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Generations of Broadband

By Thomas Kidd - April-June 2019

Every few years the next “generation” of commercial broadband systems is developed, each requiring the electromagnetic spectrum (EMS). The first generation (1G) systems introduced in the mid-1980s enabled unprecedented mobile communication through the implementation of cellular networks. Each subsequent generation — 2G, 3G, 4G, 5G, 6G and beyond — continues to introduce greater capability to mobile broadband consumers. Enabling each generation often includes new requirements for EMS use.

The EMS consists of all frequencies and is subdivided into many smaller frequency bands. Each band is allocated for various types of service. When new technology requires access to spectrum, one or more of these frequency bands may need to be reallocated to add the type of service required by the new technology. For example, a new radar may require a new radiolocation allocation in a frequency band previously only allocated for mobile radio communications. Spectrum reallocation is complex, expensive, and often takes decades for incumbent technology in the band to accommodate the new technology by either sharing with that new system or relocating to another band.

Different frequency bands have unique advantages and disadvantages. Lower frequencies tend to travel farther and spread out to cover a large area, but they require larger antennas and higher power to transmit and carry less data than higher frequencies. Higher frequencies can carry larger amounts of data, but they tend to be highly directional and are often blocked by obstacles like trees, buildings, and even rain. Additionally, some frequency bands have very special characteristics, such as reflection off layers in the atmosphere or sensitivity to changes in atmospheric moisture. The result is that certain parts of the spectrum are better suited to some uses than other parts of the spectrum.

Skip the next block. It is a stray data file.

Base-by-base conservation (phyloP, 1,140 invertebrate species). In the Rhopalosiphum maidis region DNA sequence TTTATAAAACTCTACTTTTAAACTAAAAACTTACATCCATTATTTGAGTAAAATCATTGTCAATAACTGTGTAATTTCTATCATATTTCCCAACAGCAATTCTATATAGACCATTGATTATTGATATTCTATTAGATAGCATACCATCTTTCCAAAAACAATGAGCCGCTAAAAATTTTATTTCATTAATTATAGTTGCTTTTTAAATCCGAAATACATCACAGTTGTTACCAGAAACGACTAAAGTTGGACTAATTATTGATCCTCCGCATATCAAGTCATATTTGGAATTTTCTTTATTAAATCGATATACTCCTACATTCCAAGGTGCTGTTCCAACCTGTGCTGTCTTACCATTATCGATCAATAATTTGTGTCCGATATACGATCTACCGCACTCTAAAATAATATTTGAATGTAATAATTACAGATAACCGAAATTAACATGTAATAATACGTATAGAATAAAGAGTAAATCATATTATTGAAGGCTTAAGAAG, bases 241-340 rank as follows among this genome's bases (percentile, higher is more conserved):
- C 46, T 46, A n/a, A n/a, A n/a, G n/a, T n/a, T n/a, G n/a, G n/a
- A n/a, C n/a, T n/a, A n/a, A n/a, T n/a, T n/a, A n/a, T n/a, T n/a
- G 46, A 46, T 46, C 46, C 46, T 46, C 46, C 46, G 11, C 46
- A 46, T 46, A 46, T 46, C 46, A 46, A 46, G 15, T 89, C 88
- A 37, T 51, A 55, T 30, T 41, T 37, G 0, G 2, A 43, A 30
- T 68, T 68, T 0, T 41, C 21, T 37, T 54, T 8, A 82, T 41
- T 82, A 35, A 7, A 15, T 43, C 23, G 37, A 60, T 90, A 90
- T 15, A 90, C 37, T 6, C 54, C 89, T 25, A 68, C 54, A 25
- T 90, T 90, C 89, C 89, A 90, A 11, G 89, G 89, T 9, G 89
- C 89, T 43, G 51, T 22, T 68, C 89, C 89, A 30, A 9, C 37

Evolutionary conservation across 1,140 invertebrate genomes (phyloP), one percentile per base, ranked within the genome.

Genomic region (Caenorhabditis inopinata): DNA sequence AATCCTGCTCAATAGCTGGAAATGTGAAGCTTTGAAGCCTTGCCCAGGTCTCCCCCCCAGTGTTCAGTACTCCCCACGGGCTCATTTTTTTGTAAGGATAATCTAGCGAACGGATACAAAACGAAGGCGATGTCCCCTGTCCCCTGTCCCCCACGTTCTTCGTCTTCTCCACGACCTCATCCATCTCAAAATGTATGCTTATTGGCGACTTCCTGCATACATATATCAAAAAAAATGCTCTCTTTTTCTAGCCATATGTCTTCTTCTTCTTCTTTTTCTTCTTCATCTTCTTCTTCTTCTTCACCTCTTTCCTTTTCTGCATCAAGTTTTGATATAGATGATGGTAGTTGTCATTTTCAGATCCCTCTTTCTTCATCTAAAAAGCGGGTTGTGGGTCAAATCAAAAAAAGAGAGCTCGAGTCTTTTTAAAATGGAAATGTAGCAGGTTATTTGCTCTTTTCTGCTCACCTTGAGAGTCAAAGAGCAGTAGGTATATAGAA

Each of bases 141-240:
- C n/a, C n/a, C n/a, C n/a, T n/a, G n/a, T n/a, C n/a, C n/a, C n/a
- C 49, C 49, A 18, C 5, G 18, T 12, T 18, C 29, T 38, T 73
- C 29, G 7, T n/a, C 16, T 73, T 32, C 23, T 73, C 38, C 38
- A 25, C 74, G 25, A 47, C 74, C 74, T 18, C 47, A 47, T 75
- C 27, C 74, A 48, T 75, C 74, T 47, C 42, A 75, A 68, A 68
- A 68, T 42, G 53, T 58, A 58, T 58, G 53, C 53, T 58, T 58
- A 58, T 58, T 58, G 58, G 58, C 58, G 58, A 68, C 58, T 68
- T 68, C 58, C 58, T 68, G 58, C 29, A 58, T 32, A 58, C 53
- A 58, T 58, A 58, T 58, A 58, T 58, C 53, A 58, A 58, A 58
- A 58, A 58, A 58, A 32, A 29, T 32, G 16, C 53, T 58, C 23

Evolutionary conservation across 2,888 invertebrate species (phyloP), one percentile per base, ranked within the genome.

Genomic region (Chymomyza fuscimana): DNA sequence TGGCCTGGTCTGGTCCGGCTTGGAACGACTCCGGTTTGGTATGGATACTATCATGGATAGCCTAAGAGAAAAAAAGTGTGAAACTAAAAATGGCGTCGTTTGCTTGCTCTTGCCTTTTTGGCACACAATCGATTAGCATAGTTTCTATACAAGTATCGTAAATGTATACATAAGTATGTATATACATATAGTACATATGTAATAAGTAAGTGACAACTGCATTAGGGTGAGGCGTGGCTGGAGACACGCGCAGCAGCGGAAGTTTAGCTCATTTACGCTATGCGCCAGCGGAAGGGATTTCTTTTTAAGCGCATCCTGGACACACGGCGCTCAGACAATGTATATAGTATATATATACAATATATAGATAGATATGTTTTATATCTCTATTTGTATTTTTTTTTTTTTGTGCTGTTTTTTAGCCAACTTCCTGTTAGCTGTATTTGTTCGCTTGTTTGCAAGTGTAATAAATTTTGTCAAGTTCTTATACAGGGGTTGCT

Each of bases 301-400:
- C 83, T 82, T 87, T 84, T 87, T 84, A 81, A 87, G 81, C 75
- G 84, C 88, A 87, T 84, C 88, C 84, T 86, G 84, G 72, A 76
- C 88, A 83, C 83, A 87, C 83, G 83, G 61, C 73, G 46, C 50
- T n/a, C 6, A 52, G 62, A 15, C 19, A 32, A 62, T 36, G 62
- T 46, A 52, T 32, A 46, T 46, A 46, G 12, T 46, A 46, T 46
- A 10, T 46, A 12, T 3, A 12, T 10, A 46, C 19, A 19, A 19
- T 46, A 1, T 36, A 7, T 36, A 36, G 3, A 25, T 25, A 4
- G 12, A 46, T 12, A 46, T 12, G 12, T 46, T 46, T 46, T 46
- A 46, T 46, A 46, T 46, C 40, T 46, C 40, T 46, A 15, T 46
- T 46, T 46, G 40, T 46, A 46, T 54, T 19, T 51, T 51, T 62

Each new broadband generation enables new capabilities, which often require additional spectrum beyond what is currently allocated. Because spectrum is a finite resource, existing allocations should be exhausted before additional spectrum frequency bands are reallocated.

The Department of the Navy works closely with the National Telecommunications and Information Administration (NTIA) to be an efficient and effective federal spectrum user. The Federal Communications Commission (FCC) works with non-federal spectrum users such as next generation commercial broadband providers to effect the same diligence. Because much of the spectrum is shared between federal and non-federal users, the FCC and NTIA must work together closely to ensure that all spectrum is used efficiently and effectively. Together, through careful management of the EMS, federal and non-federal spectrum users can continue to benefit from new technologies, including next generation broadband systems.

Tom Kidd is the director for DON Strategic Spectrum Policy in the Office of the Department of the Navy Chief Information Officer.

TAGS: Cybersecurity, IA, Spectrum, Telecommunications, Wireless